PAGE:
Documentary filmmaker Lis Bartlett grew up in Reno, and she’ll return home for a few days when her film Light at the Water screens at the Nevada Museum of Art, 160 W. Liberty St., on May 18 at 3 p.m. The film follows the story of West Hollywood Aquatics, an openly gay swim team founded in 1982. The film premiered on Logo TV last year and has now screened at film festivals around the world. It’s nominated for a Daytime Emmy. For tickets or more information about the Reno screening, visit nevadaart.org.
What’s the path from Reno girl to Emmy-nominated filmmaker?
I studied media studies in San Francisco at [University of San Francisco]. And then during that time I had worked with Mike [Albright] on Project Moonshine, a [Reno-based] documentary filmmaking nonprofit that Mike started. It’s not around anymore, but the goal was to teach kids how to make documentary films, and, in the process, they would make one. So, in the summers during college, I would help him with that. And in college, I worked for Indie DocFest as an intern, and I got to see a lot of documentaries for free there, and then moved back to Reno because I wasn’t sure what I wanted to do. And I bought a video camera with my savings and started making love stories. … I’ve always been inspired by positive stories. I think I do view the world through rose-colored glasses. I like to shine a light on stories of love and hope and inspiration. … And then I started interning at the city of Reno, working with Sharon Spangler, I started “Know Your City Employee,” where we filmed employees at work and then their hobbies outside of work. … And then a movie came to Reno that was being filmed, The Motel Life, starring Emile Hirsch. And I was like, I’ll do whatever I need to do to be on set, so I just showed up. So I interned on that. I went every day. It was super fun and awesome for about three or four weeks. And after that, I decided to move to L.A., and because I knew the editing software, I started working as an assistant editor. … When I moved to L.A., I looked up swim teams, because I’ve always been a swimmer, and I joined West Hollywood Aquatic. I think I knew intuitively it would feel more like a family, being the LGBT team. I joined the team as a way to meet people. … It became my family. It really made L.A. feel like home. And I knew there was a story there.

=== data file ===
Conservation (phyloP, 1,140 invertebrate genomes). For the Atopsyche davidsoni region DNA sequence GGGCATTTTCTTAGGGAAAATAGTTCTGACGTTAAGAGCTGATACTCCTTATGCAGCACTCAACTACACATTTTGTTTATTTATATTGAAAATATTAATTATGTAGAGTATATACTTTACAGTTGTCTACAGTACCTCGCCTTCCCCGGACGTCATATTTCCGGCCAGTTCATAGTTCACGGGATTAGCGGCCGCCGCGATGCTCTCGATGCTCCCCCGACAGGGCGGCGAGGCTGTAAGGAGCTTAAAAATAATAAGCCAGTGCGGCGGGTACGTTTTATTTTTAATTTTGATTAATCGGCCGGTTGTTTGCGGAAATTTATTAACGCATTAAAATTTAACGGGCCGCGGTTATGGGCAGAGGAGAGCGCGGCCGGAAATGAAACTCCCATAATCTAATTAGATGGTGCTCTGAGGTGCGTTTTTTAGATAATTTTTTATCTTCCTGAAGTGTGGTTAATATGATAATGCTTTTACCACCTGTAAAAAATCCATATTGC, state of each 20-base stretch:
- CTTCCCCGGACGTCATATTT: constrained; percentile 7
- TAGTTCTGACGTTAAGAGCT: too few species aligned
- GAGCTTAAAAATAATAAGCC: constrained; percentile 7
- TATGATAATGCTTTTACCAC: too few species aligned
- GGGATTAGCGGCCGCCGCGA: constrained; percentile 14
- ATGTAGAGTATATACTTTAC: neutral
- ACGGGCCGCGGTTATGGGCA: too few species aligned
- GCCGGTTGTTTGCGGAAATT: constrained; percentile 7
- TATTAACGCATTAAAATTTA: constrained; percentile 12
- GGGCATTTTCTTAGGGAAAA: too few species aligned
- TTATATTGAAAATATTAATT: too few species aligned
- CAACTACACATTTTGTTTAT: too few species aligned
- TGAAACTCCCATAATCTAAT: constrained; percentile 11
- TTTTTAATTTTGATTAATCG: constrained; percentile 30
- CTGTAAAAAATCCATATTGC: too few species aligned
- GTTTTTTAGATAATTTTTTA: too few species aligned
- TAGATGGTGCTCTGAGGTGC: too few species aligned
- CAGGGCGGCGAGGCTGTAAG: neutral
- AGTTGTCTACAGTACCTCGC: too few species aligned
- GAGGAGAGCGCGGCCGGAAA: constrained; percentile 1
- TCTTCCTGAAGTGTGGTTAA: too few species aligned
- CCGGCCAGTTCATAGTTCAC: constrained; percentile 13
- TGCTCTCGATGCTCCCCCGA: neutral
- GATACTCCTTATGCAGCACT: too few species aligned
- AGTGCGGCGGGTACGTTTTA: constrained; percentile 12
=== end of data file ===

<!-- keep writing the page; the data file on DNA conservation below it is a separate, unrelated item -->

What about it made you think it would make a good film?
At first, I just wanted to shine a light on this inclusive community. I thought it was so beautiful—I was kind of falling in love with L.A. as I was swimming more, and it seemed like a microcosm of Los Angeles. All of these diverse people from all these different backgrounds coming together in the pool, and we had it in common for an hour that we were swimming. And then everyone goes off into the city and does something very different. But chances are, if you’re at the pool, you’re probably motivated in your life outside of the pool and doing something interesting. So, I really just wanted to capture that, and I love swimming and wanted to have a love letter to swimming. And then someone told me the history. … There’s so much history here that nobody talks about.
What’s some of that history?
All of the loss. They were founded in 1982. There was so much discrimination and all of the loss during the AIDS crisis. It wasn’t that long ago. We did our first interview, and at the time of the interview, it seemed like the guy, Jon Bauer, who’s in the movie, was realizing during the interview how much swimming meant to him at the time. He actually said during the interview, “Swimming saved my life.”